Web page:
My advice is to choose a future-proof solution to the problem. That is to use tools that work across all cloud vendors. Store application logs not with the cloud vendor, but in a hosted Elasticsearch environment. Monitor your application with Prometheus and Grafana, rather than what the cloud vendor offers. The cloud native landscape has tons of observability tools that help you approach this problem in a way that will work just as well at a mega cloud, small regional one, or even in your own data center in the company basement. Since the addressed problem is the same, why wouldn’t the tooling be, as well?
5. Beware the "hidden" costs of the migration
If you took my caution seriously about costs varying wildly, you may feel like you’re in shape to deal with the total cost of ownership question. Namely, what will all these inventories cost to establish? What will it cost to investigate exactly which features your applications need?
Like the answer to any sufficiently good question, the answer begins with “it depends”. In this case, mainly on the size of your development team and complexity of your application. Only you can answer those.
But don’t forget that there are technical sources of costs to the migration as well. One-time costs such as data migration: how much data will have to move from one cloud to the other? Are we talking giga, terra, or petabytes?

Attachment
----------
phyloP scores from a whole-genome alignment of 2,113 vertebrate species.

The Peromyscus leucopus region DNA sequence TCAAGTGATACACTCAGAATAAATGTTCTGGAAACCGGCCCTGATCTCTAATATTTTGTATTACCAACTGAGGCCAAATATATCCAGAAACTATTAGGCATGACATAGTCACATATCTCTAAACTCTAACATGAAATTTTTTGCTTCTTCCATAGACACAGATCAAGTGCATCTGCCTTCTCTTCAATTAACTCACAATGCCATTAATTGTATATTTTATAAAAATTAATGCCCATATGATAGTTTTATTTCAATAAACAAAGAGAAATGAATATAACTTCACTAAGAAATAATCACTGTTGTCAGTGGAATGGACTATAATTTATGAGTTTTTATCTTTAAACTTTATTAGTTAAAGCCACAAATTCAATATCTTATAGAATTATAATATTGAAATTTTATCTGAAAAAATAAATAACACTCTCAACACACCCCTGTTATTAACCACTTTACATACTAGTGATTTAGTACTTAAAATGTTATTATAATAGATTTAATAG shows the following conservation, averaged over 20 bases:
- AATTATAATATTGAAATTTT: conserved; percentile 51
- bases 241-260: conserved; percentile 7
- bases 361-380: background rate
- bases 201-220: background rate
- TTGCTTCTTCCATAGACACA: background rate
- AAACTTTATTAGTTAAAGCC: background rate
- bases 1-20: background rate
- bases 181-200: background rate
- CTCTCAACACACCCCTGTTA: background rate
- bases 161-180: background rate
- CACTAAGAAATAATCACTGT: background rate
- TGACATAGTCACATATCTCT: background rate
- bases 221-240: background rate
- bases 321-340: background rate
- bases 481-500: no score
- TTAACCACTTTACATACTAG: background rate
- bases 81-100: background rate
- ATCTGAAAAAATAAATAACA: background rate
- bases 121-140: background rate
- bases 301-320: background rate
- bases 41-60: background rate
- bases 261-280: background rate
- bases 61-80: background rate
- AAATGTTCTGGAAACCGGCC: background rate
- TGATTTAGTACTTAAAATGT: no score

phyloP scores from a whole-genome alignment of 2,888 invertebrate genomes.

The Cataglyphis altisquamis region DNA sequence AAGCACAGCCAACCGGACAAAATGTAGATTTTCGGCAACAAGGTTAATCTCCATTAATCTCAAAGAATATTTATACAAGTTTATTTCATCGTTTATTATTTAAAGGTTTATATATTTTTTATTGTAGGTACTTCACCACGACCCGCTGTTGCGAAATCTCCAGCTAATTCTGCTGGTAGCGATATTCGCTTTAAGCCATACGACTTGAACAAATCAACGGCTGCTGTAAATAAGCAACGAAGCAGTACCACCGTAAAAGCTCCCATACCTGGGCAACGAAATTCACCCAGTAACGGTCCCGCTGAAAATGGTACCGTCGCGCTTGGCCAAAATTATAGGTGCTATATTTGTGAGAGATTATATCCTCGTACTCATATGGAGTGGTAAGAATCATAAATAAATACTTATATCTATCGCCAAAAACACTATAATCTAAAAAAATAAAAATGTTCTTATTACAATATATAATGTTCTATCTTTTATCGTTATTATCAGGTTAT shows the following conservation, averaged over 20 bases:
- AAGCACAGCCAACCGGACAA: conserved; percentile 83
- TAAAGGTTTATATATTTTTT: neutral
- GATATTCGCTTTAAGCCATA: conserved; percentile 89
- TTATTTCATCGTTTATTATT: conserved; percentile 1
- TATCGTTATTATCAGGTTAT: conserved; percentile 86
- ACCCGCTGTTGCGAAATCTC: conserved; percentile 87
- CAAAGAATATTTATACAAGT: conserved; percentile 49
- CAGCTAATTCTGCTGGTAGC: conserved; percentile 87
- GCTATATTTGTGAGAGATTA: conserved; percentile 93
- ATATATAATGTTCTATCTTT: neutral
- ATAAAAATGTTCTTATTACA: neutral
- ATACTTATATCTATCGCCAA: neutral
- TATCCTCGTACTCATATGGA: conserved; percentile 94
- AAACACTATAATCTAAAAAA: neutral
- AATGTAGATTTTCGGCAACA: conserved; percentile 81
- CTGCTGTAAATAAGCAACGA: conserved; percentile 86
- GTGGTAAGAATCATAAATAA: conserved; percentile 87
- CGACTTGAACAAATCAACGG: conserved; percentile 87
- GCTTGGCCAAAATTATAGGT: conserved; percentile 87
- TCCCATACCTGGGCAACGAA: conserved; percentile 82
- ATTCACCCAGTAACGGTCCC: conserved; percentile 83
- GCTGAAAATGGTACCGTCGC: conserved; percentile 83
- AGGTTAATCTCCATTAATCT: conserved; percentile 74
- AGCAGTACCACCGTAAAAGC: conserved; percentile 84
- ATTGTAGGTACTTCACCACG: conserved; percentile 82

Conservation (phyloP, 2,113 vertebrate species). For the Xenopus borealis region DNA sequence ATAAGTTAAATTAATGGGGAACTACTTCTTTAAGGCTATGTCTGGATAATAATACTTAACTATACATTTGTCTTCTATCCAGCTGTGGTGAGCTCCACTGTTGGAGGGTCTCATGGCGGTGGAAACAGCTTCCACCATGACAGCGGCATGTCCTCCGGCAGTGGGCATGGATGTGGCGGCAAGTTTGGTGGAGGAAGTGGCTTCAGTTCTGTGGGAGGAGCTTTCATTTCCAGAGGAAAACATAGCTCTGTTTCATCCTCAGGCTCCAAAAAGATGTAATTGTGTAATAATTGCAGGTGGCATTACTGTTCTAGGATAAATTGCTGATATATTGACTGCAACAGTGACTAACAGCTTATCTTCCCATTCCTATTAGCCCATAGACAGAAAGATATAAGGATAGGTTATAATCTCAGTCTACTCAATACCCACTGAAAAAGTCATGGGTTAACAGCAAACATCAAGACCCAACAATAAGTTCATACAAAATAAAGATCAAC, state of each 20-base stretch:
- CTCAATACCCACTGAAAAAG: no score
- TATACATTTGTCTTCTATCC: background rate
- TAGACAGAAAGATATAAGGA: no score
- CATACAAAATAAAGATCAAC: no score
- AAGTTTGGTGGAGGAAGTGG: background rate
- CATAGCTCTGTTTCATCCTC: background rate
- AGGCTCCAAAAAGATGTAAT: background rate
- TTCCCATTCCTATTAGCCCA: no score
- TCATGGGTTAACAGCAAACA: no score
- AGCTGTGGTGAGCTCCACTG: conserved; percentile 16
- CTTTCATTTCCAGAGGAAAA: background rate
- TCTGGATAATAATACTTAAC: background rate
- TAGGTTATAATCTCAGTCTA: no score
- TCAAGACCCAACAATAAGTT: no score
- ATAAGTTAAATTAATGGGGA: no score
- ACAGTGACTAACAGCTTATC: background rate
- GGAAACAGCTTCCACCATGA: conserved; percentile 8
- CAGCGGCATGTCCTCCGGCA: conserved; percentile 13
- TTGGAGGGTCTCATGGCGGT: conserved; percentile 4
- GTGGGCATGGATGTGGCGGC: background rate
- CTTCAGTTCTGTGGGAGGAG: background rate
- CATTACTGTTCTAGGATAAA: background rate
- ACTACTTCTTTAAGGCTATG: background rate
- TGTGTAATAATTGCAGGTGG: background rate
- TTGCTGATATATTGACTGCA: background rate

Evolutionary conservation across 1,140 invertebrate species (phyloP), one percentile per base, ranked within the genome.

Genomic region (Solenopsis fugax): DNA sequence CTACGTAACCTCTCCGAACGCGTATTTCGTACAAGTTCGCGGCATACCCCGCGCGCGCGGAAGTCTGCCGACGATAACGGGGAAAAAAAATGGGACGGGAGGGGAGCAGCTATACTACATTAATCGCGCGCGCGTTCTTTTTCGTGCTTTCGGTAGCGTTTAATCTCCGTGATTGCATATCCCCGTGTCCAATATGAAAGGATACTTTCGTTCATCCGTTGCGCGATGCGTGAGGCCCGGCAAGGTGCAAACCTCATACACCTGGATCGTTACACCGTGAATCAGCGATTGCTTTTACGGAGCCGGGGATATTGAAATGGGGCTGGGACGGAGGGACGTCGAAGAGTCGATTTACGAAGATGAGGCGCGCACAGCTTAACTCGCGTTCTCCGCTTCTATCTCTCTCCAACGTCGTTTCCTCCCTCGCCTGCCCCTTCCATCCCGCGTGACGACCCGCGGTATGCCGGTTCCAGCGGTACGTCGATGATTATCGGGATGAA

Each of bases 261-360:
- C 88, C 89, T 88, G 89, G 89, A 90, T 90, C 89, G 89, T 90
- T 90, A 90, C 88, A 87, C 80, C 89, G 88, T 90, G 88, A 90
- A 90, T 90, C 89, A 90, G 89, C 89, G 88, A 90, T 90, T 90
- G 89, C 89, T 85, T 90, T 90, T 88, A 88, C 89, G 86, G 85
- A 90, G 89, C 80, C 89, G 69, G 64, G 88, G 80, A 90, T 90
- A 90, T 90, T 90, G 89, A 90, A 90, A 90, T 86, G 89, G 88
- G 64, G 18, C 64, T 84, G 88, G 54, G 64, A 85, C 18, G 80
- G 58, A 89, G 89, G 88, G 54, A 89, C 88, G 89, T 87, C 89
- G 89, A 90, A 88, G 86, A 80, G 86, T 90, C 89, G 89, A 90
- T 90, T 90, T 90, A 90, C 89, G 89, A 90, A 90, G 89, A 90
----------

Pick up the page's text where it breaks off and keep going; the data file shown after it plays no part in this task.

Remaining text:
If you need to center your operations around a new set of tools to support your processes, will there be training involved? Custom software development? Creation of new data exporters or dashboards in your brand new Prometheus and Grafana-based observability solution?
Cloud-to-cloud migration can be a significant undertaking. And it can be a bit scary, too, because it is full of unknown unknowns. My advice is to face that slightly scary situation head first. Establish an inventory. Get a good and clear understanding of what services and features your application needs. And which support your organizational processes around operating and maintaining the application.
Armed with such an inventory, you can start making good decisions. Well-informed ones. It always helps to walk into this type of strategic move with your eyes open, rather than closed.
And the most important advice of all? To the extent your new cloud home will require change, consider moving toward tools that are not tied to a particular cloud provider. That way, you have less to worry about if you need to migrate cloud-to-cloud yet again at a later time. You have a wealth of cloud native tooling to support you. With a workflow based on such tools, you can have a modern cloud deployment in any hosting setting. You’ve got this.